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Encyclopedia > Bile bear
A bile bear in Huizhou Farm, Vietnam. This bear has since been rescued and lives in a sanctuary in South China. The photograph was taken by the Asian Animal Protection Network.
A bile bear in Huizhou Farm, Vietnam. This bear has since been rescued and lives in a sanctuary in South China. The photograph was taken by the Asian Animal Protection Network.

A bile bear or battery bear is the term used for Asiatic black bears kept in captivity in Vietnam and China so that bile may be extracted from them for sale as a traditional Chinese medicine (TCM). The bears are also known as moon bears because of the cream-colored crescent moon shape on their chests. [1] Binomial name Ursus thibetanus,or Selenarctos thibetanus G. Cuvier, 1823. ... Bile (or gall) is a bitter, greenish-yellow alkaline fluid secreted by the liver of most vertebrates. ... TCM shop in Tsim Sha Tsui, Hong Kong. ...

There are estimated to be around 4,000 bile bears in Vietnam, where their bile can sell for 100,000 dong a millilitre (with 37,500 dong a week regarded as the poverty line for an urban resident), and around 9,000 bile bears in China. The World Society for the Protection of Animals (WSPA) conducted a study in 1999 and 2000, and estimates that there are 247 bile-bear farms in that China, holding 7,002 bears, [2] though the Chinese government has called the figures "pure speculation." [3] This article is about a unit of currency. ...

The monetary value of the bile comes from the traditional prescription of bear bile by doctors practising traditional Chinese medicine (TCM). Bear bile contains ursodeoxycholic acid (UDCA), which is believed to reduce fever, protect the liver, improve eyesight, break down gallstones, and act as an anti-inflammatory. The high demand for the bile has led to the introduction of intensive farming of bears. Because only minute amounts are used in TCM, a total of 500 kg of bear bile is used by practioners every year, but according to WSPA more than 7,000 kg is being produced, most of it being used in wines, eyedrops, and general tonics. Wikipedia does not have an article with this exact name. ...

The bears live in cages no bigger than themselves for ease of "milking." Bile is extracted through a cut made in the bear's abdomen and into the gall bladder, where bile is stored afer being secreted by the liver via the hepatic duct. A tube is inserted into this opening to tap the bile, or a steel stick is forced into the gall bladder with the bile then running down it into a basin. Between 10 and 20 ml of bile is tapped from each bear twice daily. The WSPA reports that, during milking, investigators saw bears moaning, banging their heads against their cages, and chewing their own paws. The mortality rate is between 50 and 60 per cent. [4] When the bears stop producing bile after a few years, they are moved to another cage, where they are either left to starve to death, or are killed for their paws and gall bladders. Bear paws are considered a delicacy. The gallbladder (or cholecyst) is a pear-shaped organ that stores bile (or gall) until the body needs it for digestion. ... The liver is one of the largest internal organs of the human body. ... ...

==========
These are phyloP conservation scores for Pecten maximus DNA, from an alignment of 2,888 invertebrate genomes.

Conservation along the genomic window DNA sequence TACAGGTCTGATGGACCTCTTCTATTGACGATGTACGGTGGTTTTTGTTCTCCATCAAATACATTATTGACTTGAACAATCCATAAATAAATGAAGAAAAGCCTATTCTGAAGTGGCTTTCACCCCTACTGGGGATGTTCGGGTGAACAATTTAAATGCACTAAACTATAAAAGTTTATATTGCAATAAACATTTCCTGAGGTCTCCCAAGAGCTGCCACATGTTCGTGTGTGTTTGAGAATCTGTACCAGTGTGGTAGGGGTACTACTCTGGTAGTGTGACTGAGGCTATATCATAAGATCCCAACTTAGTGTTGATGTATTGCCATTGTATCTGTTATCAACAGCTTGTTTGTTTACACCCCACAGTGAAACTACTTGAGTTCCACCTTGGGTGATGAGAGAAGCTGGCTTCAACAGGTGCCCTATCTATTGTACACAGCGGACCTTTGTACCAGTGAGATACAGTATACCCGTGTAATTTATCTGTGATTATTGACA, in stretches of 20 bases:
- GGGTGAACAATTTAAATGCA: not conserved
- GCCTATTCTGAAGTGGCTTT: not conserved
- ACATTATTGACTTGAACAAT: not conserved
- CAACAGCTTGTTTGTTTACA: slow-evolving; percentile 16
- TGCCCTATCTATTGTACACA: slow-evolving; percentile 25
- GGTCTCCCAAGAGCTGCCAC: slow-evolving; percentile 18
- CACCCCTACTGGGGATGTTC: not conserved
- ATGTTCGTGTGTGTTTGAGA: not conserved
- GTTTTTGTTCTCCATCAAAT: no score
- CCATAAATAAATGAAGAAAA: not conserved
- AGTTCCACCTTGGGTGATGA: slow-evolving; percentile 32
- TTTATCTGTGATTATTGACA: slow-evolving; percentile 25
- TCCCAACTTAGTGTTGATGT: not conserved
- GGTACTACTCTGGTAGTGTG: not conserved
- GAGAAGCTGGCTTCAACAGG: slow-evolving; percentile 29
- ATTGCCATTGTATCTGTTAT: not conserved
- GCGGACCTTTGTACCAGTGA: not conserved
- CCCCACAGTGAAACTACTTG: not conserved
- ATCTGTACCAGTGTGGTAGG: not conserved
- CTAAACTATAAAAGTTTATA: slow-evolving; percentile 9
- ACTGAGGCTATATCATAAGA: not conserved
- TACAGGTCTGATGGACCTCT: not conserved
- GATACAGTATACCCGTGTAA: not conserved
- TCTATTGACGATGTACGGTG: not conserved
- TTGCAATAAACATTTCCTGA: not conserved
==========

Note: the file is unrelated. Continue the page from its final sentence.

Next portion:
In January 2006, the Chinese State Council Information Office held a press conference at the Chinese embassy in the London, during which the government said that it was enforcing a "Technical Code of Practice for Raising Black Bears," "which requires hygienic, painless practice for gall extraction and make strict regulations on the techniques and conditions for nursing, exercise and propagation." [5] A diplomatic mission is a group of people from one nation state present in another nation state to represent the sending state in the receiving State. ...


  • "Torment of the moon bears" by Pat Sinclair, The Guardian, October 11, 2005, retrieved October 18, 2005
  • Chinese government attends official opening of Animals Asia's Moon bear rescue centre ..." Animals Asia Foundation press release, December 2002, retrieved October 18, 2005
  • "The Trade in Bear Bile", World Society for the Protection of Animals, 2000, retrieved October 18, 2005
  • Press Conference on Animal Welfare, Embassy of the People's Republic of China in the United Kingdom of Britain and Northern Ireland, January 12, 2006

Further reading

  • McLaughlin, Kathleen E. "Freeing China's Caged Bile Bears", San Francisco Chronicle, April 25, 2005

  Results from FactBites:
Bear - Wikipedia, the free encyclopedia (1932 words)
Bears live in a variety of habitats from the tropics to the Arctic and from forests to snowfields.
Although bears are often described as having evolved from a dog-like ancestor, their closest living relatives are the pinnipeds (walruses, seals, and sea lions).
A bear also features prominently in the legend of Saint Romedius, who is also said to have tamed one of these animals and had the same bear carry him from his hermitage in the mountains to the city of Trento.
The Unbearable Trade in Bear Parts and Bile (1935 words)
Bile is excreted by the liver and stored in the gallbladder, from which it is released into the stomach to help digest food.
Bear bile is marketed as a treatment for a staggering array of human maladies, from cardiac illness to impotence to sore eyes.
While 500 bears may represent a small percentage of the total number of bears on farms in China, the Moon Bear Rescue Center is a focal point for education and awareness on the issue, attracting a tremendous amount of local and international interest.
  More results at FactBites »



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